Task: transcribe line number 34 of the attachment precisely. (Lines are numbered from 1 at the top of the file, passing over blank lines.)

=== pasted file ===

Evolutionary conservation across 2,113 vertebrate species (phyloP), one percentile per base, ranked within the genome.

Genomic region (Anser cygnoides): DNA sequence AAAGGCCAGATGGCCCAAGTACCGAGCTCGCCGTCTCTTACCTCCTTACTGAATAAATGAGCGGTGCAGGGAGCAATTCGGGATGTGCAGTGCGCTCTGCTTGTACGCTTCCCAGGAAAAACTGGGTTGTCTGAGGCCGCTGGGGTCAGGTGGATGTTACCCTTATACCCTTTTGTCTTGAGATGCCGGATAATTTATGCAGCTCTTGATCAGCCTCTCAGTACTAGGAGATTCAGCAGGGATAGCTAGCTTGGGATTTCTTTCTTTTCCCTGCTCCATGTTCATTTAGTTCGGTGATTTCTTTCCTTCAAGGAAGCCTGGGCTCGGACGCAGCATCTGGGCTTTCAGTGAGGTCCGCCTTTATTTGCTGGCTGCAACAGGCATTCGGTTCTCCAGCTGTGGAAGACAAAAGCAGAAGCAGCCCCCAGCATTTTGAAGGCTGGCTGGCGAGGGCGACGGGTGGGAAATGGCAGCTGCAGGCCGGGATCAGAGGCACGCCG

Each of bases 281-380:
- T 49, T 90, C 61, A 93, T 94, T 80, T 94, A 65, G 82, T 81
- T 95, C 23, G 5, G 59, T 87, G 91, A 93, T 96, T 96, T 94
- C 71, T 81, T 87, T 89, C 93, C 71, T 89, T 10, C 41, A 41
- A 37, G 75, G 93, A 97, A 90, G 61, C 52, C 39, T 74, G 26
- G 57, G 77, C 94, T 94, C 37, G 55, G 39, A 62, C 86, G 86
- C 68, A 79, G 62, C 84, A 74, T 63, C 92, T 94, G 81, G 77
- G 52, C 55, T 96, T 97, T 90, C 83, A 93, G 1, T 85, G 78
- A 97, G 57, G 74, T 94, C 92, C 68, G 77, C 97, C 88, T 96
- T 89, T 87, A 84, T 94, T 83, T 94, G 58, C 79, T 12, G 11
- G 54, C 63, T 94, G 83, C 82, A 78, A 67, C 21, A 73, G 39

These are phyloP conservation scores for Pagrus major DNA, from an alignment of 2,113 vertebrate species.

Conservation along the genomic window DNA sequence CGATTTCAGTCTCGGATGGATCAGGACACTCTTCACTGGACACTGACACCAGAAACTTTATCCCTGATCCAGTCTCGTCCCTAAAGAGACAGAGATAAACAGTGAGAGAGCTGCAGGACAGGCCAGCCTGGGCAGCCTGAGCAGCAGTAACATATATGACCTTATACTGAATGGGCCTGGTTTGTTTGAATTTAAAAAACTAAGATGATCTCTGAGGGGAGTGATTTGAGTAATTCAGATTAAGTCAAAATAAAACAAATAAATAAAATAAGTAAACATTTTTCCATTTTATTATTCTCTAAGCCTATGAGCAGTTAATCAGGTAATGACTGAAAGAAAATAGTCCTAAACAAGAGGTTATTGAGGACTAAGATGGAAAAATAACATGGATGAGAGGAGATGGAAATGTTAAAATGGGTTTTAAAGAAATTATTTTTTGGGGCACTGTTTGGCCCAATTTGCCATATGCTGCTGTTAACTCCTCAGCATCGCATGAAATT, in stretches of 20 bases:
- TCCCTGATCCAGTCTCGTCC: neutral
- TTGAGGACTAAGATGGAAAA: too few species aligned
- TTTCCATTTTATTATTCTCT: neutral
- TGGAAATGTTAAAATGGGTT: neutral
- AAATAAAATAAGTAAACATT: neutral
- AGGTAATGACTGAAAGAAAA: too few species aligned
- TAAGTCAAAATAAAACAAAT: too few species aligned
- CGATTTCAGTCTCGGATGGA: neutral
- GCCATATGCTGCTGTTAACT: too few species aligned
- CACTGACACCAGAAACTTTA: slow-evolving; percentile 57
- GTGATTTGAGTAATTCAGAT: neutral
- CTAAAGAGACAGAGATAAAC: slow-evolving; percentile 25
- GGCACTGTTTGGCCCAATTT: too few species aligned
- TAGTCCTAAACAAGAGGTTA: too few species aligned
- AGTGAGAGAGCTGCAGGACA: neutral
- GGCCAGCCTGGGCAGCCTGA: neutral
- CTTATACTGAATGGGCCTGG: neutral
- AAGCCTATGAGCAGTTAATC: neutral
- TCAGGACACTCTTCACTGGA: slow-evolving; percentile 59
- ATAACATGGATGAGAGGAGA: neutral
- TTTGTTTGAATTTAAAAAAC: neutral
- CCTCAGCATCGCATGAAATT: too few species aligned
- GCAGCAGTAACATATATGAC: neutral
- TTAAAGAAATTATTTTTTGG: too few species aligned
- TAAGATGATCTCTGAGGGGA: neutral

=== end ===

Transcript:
- TCAGGACACTCTTCACTGGA: slow-evolving; percentile 59